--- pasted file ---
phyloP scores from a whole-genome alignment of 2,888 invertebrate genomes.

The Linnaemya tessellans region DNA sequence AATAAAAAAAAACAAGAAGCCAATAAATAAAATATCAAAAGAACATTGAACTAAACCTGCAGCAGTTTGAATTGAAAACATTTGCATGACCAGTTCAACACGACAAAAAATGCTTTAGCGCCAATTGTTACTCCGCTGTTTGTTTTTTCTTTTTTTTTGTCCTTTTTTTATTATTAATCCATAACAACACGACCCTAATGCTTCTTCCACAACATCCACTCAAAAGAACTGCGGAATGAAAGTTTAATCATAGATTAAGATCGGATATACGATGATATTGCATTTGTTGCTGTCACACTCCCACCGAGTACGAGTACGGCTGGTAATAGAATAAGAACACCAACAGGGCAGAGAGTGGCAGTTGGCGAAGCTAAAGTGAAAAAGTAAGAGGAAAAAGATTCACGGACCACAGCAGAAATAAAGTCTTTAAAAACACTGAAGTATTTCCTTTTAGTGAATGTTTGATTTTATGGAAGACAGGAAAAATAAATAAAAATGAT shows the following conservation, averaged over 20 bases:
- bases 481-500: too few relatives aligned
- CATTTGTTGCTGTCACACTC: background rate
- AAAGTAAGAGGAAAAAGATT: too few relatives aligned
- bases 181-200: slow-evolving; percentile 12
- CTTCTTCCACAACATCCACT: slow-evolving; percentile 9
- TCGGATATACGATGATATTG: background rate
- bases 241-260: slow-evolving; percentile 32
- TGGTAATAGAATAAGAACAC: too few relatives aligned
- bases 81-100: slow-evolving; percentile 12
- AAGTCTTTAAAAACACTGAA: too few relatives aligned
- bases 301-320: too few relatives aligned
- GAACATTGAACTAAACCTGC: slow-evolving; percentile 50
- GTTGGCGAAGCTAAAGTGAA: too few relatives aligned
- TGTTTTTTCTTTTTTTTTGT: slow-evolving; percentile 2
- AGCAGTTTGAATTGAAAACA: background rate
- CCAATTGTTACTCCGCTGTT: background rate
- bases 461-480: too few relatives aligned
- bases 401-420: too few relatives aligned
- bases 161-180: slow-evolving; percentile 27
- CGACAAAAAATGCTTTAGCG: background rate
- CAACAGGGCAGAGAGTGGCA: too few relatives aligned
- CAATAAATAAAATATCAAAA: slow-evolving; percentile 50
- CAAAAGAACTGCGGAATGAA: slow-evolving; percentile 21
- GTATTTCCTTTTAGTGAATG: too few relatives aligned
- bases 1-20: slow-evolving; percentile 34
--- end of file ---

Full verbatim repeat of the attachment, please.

phyloP scores from a whole-genome alignment of 2,888 invertebrate genomes.

The Linnaemya tessellans region DNA sequence AATAAAAAAAAACAAGAAGCCAATAAATAAAATATCAAAAGAACATTGAACTAAACCTGCAGCAGTTTGAATTGAAAACATTTGCATGACCAGTTCAACACGACAAAAAATGCTTTAGCGCCAATTGTTACTCCGCTGTTTGTTTTTTCTTTTTTTTTGTCCTTTTTTTATTATTAATCCATAACAACACGACCCTAATGCTTCTTCCACAACATCCACTCAAAAGAACTGCGGAATGAAAGTTTAATCATAGATTAAGATCGGATATACGATGATATTGCATTTGTTGCTGTCACACTCCCACCGAGTACGAGTACGGCTGGTAATAGAATAAGAACACCAACAGGGCAGAGAGTGGCAGTTGGCGAAGCTAAAGTGAAAAAGTAAGAGGAAAAAGATTCACGGACCACAGCAGAAATAAAGTCTTTAAAAACACTGAAGTATTTCCTTTTAGTGAATGTTTGATTTTATGGAAGACAGGAAAAATAAATAAAAATGAT shows the following conservation, averaged over 20 bases:
- bases 481-500: too few relatives aligned
- CATTTGTTGCTGTCACACTC: background rate
- AAAGTAAGAGGAAAAAGATT: too few relatives aligned
- bases 181-200: slow-evolving; percentile 12
- CTTCTTCCACAACATCCACT: slow-evolving; percentile 9
- TCGGATATACGATGATATTG: background rate
- bases 241-260: slow-evolving; percentile 32
- TGGTAATAGAATAAGAACAC: too few relatives aligned
- bases 81-100: slow-evolving; percentile 12
- AAGTCTTTAAAAACACTGAA: too few relatives aligned
- bases 301-320: too few relatives aligned
- GAACATTGAACTAAACCTGC: slow-evolving; percentile 50
- GTTGGCGAAGCTAAAGTGAA: too few relatives aligned
- TGTTTTTTCTTTTTTTTTGT: slow-evolving; percentile 2
- AGCAGTTTGAATTGAAAACA: background rate
- CCAATTGTTACTCCGCTGTT: background rate
- bases 461-480: too few relatives aligned
- bases 401-420: too few relatives aligned
- bases 161-180: slow-evolving; percentile 27
- CGACAAAAAATGCTTTAGCG: background rate
- CAACAGGGCAGAGAGTGGCA: too few relatives aligned
- CAATAAATAAAATATCAAAA: slow-evolving; percentile 50
- CAAAAGAACTGCGGAATGAA: slow-evolving; percentile 21
- GTATTTCCTTTTAGTGAATG: too few relatives aligned
- bases 1-20: slow-evolving; percentile 34